Our friend was able to de-escalate the situation, and nothing catastrophic ensued. But we worried—not for the first time—that in trying to help our friend, we might have set him up for other risks. We could insulate him from the particular risks of being a black man in a mostly white neighborhood only by kicking him out, which hardly seemed the right choice. That is the power of racism: it can make even the truest friendship between people a kind of trap. It can make even kindness, even the chastened and sober attempt to use one’s privileges to help those who don’t have them, into a bad deed. As the privileged person draws nearer the unprivileged one, some of the ethically impossible quality of life under oppression, the sense of choosing between bad options, begins to assert itself. Were we smart enough or good enough to make those choices well? Our friend moved out a few years ago. Thanks to his hard work and all of our good luck, he is doing well.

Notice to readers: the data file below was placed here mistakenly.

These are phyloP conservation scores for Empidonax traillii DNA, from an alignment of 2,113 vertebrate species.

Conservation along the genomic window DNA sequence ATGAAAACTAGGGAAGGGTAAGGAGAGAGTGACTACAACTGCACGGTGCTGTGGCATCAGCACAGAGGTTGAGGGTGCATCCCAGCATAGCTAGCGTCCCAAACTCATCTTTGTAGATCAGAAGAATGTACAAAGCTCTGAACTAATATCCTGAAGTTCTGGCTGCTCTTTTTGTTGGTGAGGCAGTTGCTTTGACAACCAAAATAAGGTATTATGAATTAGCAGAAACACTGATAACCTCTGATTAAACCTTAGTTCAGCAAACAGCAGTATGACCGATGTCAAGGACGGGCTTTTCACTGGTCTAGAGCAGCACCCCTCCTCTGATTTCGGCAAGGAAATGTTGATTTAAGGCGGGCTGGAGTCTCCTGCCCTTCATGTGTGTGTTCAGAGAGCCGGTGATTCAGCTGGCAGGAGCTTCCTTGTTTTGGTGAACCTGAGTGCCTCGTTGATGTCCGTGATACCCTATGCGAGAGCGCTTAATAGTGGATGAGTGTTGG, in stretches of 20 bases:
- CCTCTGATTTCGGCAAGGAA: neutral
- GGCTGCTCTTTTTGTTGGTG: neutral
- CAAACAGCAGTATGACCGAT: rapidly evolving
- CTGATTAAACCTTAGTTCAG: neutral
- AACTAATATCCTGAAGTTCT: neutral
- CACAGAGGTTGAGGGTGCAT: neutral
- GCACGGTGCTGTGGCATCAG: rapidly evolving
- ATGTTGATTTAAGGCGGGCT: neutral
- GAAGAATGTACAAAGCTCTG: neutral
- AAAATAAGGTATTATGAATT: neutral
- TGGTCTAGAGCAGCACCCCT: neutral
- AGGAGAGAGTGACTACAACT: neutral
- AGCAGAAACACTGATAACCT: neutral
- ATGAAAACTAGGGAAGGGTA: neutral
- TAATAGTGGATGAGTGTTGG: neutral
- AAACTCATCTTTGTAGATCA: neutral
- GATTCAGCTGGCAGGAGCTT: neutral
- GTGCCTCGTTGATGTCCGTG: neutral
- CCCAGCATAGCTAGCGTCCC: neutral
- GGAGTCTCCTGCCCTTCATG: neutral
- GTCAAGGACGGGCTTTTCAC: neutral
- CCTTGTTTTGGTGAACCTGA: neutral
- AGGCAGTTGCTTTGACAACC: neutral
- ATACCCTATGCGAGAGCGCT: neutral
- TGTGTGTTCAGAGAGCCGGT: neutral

So I am not downplaying the fiendishness or the embeddedness of racism, the necessity of anti-racist struggle, the need for whitened people to lose sleep and comfort, when I say that I don’t think whiteness as a concept is only useful as a name for a powerful and ubiquitous misdescription. Racism is a labyrinth. Some of the sections of the labyrinth have skylights and granite countertops. Some of them have leg irons. The minotaur has his habits, his favorite hunting grounds, but ultimately he reserves the right to eat you in any of them. What we must realize is that, whatever our different names, we are all in the labyrinth. And we are all responsible for ensuring that every single person gets out.